Royal Mail shaken after CEO departure

Royal Mail

After the loss of its CEO, Royal Mail may be looking vulnerable. Rico Back resigned unexpectedly on 15-May for unknown reasons. He had worked with the Royal Mail for thirty years after the UK mail monopoly bought GLS, the parcel company that he had helped to found. Rico Back had been responsible for the continental European business since then and became the Chief Executive of the Royal Mail Group two years ago. GLS has been an important profit centre for Royal Mail.

Since it was privatised in 2014, the Royal Mail has experienced the sort of market development seen across much of the world, with parcel volumes increasing consistently but the traditional mail business in decline. In its latest update, the company said that core UK parcel volumes and revenue were up 31% and 20% respectively whilst letter volumes were down 33% over the year.

Compared to many other mail providers, Royal Mail has been agile in changing its business, but squeezing profit out of last-mile parcel traffic has remained hard work despite strong demand. A great deal of effort has been expended on reducing the cost-base of the group and transforming its infrastructure to serve e-retail activity. The capital expenditure to deliver this has been a consistent drain on the profit margins. Relations with the workforce also continue to be difficult. Generally, the group has avoided strikes, however, driving through changes in working practices has absorbed a lot of management energy. It is also worth noting that it is most recent statement Royal Mail said that GLS was attempting to “shift from B2B to B2C parcels across all markets in the UK and overseas”.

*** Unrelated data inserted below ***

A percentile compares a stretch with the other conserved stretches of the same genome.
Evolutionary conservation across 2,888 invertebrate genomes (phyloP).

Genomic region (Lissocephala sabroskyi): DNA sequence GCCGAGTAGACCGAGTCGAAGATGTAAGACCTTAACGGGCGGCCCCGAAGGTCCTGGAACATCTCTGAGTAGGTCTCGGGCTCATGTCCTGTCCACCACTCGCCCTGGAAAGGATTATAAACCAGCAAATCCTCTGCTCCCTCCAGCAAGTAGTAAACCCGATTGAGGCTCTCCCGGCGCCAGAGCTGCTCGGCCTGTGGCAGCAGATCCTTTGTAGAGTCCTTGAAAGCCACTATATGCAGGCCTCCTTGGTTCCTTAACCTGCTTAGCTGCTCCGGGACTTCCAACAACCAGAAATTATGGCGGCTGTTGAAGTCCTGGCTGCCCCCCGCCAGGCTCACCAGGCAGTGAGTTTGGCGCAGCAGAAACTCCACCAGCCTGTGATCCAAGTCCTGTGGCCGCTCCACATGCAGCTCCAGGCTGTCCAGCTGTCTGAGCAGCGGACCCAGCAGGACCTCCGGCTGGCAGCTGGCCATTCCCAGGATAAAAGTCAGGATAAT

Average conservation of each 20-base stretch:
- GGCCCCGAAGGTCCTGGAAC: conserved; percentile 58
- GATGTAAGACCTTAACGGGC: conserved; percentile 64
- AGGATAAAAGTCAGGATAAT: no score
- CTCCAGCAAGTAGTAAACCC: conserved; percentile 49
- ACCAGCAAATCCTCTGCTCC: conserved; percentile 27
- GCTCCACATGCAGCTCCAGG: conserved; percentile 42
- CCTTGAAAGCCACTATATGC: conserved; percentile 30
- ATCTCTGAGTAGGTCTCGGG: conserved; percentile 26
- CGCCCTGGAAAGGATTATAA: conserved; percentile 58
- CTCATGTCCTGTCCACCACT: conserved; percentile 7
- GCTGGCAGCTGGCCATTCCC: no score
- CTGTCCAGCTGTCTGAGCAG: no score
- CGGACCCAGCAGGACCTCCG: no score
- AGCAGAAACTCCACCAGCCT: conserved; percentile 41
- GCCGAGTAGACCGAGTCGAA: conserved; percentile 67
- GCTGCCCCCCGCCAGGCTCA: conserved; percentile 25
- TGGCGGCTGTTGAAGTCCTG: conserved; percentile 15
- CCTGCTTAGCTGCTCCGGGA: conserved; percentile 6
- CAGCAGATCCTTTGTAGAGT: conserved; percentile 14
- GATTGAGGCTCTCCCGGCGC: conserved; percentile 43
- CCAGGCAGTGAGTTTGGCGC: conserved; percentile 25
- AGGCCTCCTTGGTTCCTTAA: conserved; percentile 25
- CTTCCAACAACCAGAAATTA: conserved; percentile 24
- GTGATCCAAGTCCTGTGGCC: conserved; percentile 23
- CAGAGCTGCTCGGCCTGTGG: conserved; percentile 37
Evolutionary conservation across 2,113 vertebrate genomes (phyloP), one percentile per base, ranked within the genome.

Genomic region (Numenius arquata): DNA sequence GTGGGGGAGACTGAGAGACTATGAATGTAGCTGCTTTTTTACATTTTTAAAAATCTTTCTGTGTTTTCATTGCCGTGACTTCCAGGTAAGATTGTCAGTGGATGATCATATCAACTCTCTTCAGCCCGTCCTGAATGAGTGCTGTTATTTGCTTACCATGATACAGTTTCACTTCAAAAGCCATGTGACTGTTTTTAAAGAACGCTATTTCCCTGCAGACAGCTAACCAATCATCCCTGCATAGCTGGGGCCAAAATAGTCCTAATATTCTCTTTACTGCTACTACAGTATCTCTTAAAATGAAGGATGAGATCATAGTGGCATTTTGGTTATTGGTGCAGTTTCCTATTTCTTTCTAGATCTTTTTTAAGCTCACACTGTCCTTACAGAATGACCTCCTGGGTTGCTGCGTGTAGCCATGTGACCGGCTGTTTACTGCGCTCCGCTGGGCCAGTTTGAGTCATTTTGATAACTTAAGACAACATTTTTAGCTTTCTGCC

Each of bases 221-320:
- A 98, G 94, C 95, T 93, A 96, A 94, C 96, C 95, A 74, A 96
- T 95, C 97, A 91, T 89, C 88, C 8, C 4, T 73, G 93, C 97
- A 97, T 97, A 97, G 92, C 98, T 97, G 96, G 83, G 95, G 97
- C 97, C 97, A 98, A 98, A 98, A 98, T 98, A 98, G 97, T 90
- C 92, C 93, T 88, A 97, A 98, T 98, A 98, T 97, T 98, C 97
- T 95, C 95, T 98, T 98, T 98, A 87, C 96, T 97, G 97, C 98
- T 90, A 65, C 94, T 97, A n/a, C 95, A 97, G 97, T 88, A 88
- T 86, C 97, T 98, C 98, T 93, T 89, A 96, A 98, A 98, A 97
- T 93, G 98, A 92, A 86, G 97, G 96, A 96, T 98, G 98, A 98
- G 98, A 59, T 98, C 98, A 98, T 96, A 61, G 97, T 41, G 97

Various reports are now emerging that an investor has taken an equity position in Royal Mail. Daniel Kretinsky, a businessman from the Czech Republic has bought £100m of equity in the company. Mr Kretinsky is said to have a record of buying under-priced assets and there is speculation he is looking to de-merge the GLS business from the rest of Royal Mail. This may be possible. However, such a strategy might also just result in creating a sub-scale European parcel company. Even Royal Mail has striven to expand the business by acquisition, particularly in North America so shrinking-down the company may not be an obvious move. Whatever the motives of different investors, Royal Mail illustrates many companies in the last-mile sector may be vulnerable to take-over or break-up. The combination of low valuation and rapid demand growth is too tempting.

Source: Transport Intelligence, May 26, 2020

Author: Thomas Cullen